TIMELINE: New details revealed in escape of Curtis Ray Watson, murder of TDOC Administrator Debra Johnson
LAUDERDALE County, Tenn. (WMC) - WMC Action News 5 is piecing together a new timeline into the escape of inmate Curtis Ray Watson, who’s charged in the murder of TDOC prison administrator Debra Johnson. Earlier this week, a Lauderdale County judge found probable cause to send the case to a grand jury after hours of testimony during a preliminary hearing.
That testimony in court revealed that Watson exhibited unusual behavior the morning of August 7, the day he escaped, disappearing for a short amount of time. A correctional officer knocked on Debra Johnson’s door and got no response, but her body wouldn’t be found until hours later.
Staffers at the West Tennessee State Penitentiary say Watson, a trusty and mechanic at the lawnmower shop, had freedom to move around on the property unsupervised. But on August 7th, his behavior was strange to them, as he disappeared without telling anyone where he was going.
“It was out of the ordinary to me,” said Kenneth Edwards, a correctional officer.
Edwards testified he saw a cart parked at the back of Debra Johnson’s home on the grounds around 8:45 that morning. His supervisor, Corporal David Shelton, had already called asking if he had seen Watson.
Edwards went to Johnson’s home and even knocked on the door. Phone records show Debra Johnson was alive and talking on the phone at 8:10 a.m.
“I went up the steps. I checked the back screen door. It was locked. I went around front. The front door was locked. I knocked on the door, didn’t hear nothing. Nobody came to the door,” he said.
Shelton testified he called a lieutenant to tell him about Watson’s disappearance. But Shelton said he then ran into Watson on the cart on an access road, offering an explanation for why he was at Johnson’s house. Watson was holding a paper bag and said he’d been picking up parts.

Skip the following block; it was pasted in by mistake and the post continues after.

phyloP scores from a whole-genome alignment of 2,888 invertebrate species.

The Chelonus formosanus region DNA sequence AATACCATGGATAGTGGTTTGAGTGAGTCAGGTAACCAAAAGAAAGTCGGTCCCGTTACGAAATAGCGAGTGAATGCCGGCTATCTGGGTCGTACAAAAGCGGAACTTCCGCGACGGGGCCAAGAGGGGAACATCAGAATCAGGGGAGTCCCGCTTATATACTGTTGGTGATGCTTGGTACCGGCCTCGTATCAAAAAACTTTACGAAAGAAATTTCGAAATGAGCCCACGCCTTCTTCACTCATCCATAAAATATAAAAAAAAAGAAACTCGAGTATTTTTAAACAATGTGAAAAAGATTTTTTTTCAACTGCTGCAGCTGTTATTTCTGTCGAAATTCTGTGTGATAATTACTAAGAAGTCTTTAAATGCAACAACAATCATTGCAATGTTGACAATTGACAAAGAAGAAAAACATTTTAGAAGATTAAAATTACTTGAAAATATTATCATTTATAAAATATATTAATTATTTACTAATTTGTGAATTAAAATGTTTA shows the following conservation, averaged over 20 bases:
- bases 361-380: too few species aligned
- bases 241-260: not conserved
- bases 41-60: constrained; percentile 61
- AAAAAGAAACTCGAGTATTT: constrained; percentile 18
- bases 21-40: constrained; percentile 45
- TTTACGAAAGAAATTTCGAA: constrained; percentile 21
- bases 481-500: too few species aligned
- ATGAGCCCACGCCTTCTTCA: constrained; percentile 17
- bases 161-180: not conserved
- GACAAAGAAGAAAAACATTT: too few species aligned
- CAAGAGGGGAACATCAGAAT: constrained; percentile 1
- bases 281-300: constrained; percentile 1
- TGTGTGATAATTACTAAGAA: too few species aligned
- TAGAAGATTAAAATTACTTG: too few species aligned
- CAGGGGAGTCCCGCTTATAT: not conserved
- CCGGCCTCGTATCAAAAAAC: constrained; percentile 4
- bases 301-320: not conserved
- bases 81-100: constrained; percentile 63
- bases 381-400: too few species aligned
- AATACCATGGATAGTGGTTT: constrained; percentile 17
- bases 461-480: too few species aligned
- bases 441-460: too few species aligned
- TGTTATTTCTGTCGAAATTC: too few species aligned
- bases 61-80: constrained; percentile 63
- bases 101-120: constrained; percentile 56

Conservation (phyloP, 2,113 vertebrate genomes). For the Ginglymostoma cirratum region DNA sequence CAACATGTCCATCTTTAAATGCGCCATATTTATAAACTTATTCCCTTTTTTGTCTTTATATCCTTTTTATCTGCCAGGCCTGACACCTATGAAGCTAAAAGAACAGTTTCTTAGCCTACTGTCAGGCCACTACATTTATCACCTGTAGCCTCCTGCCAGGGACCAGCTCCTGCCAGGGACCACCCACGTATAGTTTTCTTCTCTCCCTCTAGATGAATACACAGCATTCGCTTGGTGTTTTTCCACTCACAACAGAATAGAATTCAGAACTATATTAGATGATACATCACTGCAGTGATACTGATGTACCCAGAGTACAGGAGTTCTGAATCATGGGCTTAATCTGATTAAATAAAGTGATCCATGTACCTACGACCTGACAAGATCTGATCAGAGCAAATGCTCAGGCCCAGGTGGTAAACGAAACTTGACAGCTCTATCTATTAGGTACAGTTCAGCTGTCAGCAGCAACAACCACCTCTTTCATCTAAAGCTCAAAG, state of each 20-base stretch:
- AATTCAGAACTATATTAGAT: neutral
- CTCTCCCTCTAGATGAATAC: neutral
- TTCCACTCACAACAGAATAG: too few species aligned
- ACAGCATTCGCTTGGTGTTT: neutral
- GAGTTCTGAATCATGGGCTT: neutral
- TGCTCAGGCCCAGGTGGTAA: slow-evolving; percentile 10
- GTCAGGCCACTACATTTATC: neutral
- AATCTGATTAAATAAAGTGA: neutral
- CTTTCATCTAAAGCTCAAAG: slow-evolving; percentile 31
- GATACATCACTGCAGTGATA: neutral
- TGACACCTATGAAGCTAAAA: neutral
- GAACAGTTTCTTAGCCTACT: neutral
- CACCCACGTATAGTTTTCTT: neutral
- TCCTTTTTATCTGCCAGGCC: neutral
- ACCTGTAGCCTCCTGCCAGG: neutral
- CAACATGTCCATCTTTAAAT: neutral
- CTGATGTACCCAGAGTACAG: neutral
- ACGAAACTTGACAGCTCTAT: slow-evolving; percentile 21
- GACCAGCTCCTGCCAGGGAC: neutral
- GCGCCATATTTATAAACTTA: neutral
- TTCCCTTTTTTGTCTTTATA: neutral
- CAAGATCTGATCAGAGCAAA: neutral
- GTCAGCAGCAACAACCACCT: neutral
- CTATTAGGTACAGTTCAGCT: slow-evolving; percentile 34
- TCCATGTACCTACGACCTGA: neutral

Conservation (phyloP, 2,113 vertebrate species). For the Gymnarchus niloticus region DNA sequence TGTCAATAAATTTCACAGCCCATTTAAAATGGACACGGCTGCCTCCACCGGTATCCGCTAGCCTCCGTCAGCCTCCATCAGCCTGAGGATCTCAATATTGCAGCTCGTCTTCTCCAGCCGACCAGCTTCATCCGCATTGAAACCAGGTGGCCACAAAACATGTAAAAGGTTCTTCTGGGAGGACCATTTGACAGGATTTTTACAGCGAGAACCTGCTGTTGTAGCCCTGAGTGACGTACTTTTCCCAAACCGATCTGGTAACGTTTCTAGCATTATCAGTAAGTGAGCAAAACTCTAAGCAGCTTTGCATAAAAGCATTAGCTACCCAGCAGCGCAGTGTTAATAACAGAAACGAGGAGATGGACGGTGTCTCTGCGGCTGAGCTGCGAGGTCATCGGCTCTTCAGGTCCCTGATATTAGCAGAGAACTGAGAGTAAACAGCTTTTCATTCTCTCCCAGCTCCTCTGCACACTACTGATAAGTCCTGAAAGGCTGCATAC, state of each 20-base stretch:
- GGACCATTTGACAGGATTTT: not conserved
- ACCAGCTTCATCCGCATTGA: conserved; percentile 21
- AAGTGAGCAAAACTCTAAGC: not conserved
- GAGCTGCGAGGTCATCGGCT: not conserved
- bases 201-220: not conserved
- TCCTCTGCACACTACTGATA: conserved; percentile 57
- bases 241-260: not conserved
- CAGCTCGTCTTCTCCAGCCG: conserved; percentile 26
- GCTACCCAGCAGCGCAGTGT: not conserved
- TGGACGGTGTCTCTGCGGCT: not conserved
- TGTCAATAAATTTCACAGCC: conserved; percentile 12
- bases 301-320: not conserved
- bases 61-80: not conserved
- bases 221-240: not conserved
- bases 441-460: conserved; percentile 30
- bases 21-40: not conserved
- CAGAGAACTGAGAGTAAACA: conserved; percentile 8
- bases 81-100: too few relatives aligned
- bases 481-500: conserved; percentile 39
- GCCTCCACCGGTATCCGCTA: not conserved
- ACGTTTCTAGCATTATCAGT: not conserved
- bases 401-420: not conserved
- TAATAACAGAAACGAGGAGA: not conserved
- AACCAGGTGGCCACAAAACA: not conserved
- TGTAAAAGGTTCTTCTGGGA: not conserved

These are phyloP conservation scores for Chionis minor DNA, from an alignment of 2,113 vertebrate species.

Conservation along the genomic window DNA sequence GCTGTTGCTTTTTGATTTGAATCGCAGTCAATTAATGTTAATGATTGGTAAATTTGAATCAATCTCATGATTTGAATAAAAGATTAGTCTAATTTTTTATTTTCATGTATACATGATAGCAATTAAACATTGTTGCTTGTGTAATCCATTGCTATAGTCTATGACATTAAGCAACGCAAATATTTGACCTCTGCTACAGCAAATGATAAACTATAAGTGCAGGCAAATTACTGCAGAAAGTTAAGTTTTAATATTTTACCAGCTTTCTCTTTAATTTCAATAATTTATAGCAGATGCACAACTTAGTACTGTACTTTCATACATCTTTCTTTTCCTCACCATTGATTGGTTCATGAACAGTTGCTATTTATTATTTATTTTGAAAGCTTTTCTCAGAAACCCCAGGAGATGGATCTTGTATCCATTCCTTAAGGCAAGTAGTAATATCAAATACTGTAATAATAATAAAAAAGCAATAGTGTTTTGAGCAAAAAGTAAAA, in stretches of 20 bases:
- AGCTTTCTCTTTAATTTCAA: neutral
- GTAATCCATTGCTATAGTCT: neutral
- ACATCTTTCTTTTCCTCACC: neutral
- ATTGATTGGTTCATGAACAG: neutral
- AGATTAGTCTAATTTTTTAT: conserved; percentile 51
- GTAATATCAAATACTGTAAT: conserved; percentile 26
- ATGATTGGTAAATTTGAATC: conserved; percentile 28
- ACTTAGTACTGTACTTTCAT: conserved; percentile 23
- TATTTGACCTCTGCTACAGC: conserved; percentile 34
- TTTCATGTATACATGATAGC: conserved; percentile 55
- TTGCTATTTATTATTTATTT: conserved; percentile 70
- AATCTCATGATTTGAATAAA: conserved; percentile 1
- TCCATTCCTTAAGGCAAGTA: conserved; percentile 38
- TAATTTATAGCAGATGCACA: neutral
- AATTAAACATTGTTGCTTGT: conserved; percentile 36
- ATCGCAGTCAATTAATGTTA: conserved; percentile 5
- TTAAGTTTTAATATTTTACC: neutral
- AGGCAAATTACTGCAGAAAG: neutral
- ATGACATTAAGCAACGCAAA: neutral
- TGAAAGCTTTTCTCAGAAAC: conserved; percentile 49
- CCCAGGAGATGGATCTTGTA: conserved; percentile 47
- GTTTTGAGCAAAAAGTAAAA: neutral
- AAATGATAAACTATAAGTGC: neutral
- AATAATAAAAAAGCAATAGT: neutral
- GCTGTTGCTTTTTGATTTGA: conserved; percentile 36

“I asked why the cart was back there. He said he’d been checking on a mower he was doing some work on,” said Shelton.
Shelton followed Watson back to the lawnmower shop, where investigators said he later got on a tractor and drove off. The prison went on lockdown when Watson didn’t show up for a 10:30 count.
Debra Johnson’s body was discovered around 11:30 that morning. Prosecutors said she’d been sexually assaulted and strangled with a cell phone cord. TBI agents later discovered a pair of boxer underwear in the trashcan in Watson’s work area in the lawnmower shop, according to testimony in court.
Wednesday’s hearing also included emotional testimony from the first prison staffers to find Debra Johnson dead inside her home.
WMC Action News 5 has continued to ask the Tennessee Department of Correction if an internal investigation is underway and if proper policies and procedure were followed. A spokesperson provided a response to our inquiry Thursday.
We are unable to speak about specifics of the case while the legal proceedings are pending. After any major incident, we conduct a review of our policies and procedures to ensure we are being accountable to the public and to the General Assembly. The Tennessee Department of Correction is committed to the safety and security of our staff and inmates. We also understand that there is an element of risk associated with corrections and the face of evil is sometimes hard to recognize. While people can give you indications that all is good, it is difficult to predict human behavior.
We remain devastated by the loss of our beloved colleague, Correctional Administrator Debra Johnson. We ask everyone to join us in keeping Ms. Johnson’s family and all families who have lost loved ones to homicide in your prayers, especially during this holiday season.
Testimony in court also revealed there were no security cameras pointed toward Debra Johnson’s house. She was a 38-year state employee.
It’s expected Watson’s case will be presented to a Lauderdale County grand jury in February, and prosecutors could seek the death penalty.
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